Hazen travels to the Malay Peninsula and meets with members of the Mani tribe, a group of hunter-gathers who have lived for the land for centuries. Hazen learns how to use their trademark tool for hunting, the blowgun.
The Maniq or Mani are an ethnic group of Thailand. They are more widely known in Thailand as the Sakai (Thai: ซาไก), a controversial derogatory term meaning ‘slave’ or ‘barbarism’. They are the only Negrito group in Thailand and speak a variety of related Aslian languages, primarily Kensiu and Ten’edn. The Lisu have their own language, culture, and no alphabet.
In Thailand, the Maniq minority live in the southern provinces of Yala, Narathiwat, Phatthalung, Trang, and Satun.
The Maniq are a hunting and gathering society. They build temporary huts of bamboo with roofs made of banana leaves. They hunt many types of animals and consume many different kinds of vegetables and fruits. They wear simple clothes made of materials such as bamboo leaves. They are familiar with many different species of medicinal herbs.
When it comes to viruses jumping from animals to humans, bats hold a unique place in the transmission chain. Christopher Golden and James Longman investigate an abandoned mine for signs of poaching or viruses impacting the bat population.
In 2019, members of the National Geographic and Rolex Perpetual Planet Everest Expedition set out to install five new weather stations on Mt. Everest, including the highest weather station on Earth. Follow along as the team climbs into the mountain’s “death zone” to complete the network of weather stations in order to improve our understanding of climate change.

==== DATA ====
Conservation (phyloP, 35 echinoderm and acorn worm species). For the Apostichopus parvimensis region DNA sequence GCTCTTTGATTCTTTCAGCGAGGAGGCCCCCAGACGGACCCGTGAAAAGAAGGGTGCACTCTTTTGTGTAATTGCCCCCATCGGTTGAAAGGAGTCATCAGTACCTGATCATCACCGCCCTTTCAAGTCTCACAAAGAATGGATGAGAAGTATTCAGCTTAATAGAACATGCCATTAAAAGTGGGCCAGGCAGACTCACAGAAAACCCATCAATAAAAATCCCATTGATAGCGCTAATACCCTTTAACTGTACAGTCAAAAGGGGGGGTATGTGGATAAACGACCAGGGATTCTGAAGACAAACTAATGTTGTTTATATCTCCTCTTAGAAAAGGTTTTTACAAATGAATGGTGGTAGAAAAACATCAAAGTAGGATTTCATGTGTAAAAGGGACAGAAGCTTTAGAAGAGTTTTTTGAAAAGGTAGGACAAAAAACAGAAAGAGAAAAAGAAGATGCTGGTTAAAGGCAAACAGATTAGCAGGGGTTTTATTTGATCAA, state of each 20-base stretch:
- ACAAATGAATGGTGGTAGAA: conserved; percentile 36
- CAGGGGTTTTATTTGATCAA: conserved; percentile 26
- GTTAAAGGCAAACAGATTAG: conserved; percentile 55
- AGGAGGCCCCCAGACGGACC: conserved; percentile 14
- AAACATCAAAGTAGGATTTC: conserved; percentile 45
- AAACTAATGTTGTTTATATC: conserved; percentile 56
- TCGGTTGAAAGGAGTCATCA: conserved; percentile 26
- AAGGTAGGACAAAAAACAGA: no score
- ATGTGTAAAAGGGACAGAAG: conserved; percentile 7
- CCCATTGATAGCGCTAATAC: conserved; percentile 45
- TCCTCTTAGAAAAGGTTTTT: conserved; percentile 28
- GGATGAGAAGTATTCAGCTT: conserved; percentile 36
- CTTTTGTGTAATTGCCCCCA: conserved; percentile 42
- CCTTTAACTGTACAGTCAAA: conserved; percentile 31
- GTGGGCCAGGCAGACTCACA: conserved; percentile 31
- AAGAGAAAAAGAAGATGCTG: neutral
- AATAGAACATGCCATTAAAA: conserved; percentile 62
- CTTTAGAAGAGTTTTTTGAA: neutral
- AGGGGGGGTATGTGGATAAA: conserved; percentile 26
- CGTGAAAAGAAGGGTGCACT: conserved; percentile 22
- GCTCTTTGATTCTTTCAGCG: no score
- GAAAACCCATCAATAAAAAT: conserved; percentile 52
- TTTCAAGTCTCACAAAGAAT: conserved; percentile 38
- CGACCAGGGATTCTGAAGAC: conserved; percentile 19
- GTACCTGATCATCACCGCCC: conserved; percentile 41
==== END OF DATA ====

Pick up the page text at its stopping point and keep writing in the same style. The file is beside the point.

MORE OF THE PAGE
As part of the National Geographic and Rolex Perpetual Planet Everest Expedition, a team of scientists and Sherpa guides sets out to collect information about glacial change in the Himalayas. By extracting ice cores from the highest glacier in the world, the team has begun to uncover details about climate change that have – until now – been hidden in this hard-to-reach ice. The National Geographic Society uses the power of science, exploration, education, and storytelling to illuminate and protect the wonder of our world.
“Even near the highest peak in the world, life manages to thrive. Follow a global team of scientists on the National Geographic and Rolex Perpetual Planet Everest Expedition as they measure the biodiversity in Nepal’s Khumbu Valley and investigate how high alpine species are adapting to global climate change.”
Everybody thinks mass extinctions are a bad thing. As much as they eliminate life, they also helped trigger the creation of new species. By studying fossils from the Big Five mass extinctions, we can learn how life was able to bounce back and see what this could mean for humans in future mass extinctions.
Gorongosa National Park is a preserved area in the Great Rift Valley of central Mozambique. Its forests and savannahs are home to lions, hippos and elephants. Lake Urema and its surrounding wetlands and rivers attract scores of water birds. The multitiered Murombodzi Falls spills over jagged rocks on the slopes of Mount Gorongosa. Limestone gorges and bat-filled caves define Cheringoma Plateau.